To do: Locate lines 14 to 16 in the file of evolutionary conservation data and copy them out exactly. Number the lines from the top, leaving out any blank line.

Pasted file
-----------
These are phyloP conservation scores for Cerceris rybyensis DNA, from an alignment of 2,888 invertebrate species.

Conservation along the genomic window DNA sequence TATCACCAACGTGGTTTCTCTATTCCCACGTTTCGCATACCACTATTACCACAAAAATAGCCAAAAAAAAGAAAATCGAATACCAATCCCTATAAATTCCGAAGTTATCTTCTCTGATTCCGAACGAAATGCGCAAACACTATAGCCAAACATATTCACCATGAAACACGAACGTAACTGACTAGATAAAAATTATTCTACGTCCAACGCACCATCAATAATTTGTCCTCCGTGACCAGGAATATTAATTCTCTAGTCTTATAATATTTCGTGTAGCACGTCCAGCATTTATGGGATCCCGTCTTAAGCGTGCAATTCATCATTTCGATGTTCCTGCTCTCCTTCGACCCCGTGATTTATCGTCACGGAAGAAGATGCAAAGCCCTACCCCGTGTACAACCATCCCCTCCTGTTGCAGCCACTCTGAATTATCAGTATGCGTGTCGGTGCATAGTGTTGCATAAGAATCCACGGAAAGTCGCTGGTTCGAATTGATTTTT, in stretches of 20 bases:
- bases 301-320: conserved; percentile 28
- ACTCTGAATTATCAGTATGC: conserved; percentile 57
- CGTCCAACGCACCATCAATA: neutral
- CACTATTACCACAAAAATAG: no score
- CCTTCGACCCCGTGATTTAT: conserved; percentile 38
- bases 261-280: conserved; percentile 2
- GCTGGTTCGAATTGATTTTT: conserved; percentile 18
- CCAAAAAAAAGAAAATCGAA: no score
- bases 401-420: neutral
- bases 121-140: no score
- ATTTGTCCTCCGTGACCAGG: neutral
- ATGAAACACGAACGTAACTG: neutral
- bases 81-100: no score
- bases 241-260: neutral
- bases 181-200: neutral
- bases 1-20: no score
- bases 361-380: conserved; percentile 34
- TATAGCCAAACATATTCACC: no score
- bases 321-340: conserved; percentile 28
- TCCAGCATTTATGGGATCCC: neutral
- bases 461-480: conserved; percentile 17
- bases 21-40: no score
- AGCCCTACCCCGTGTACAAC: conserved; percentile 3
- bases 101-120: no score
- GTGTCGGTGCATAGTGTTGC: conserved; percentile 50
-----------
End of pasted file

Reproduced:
- ATGAAACACGAACGTAACTG: neutral
- bases 81-100: no score
- bases 241-260: neutral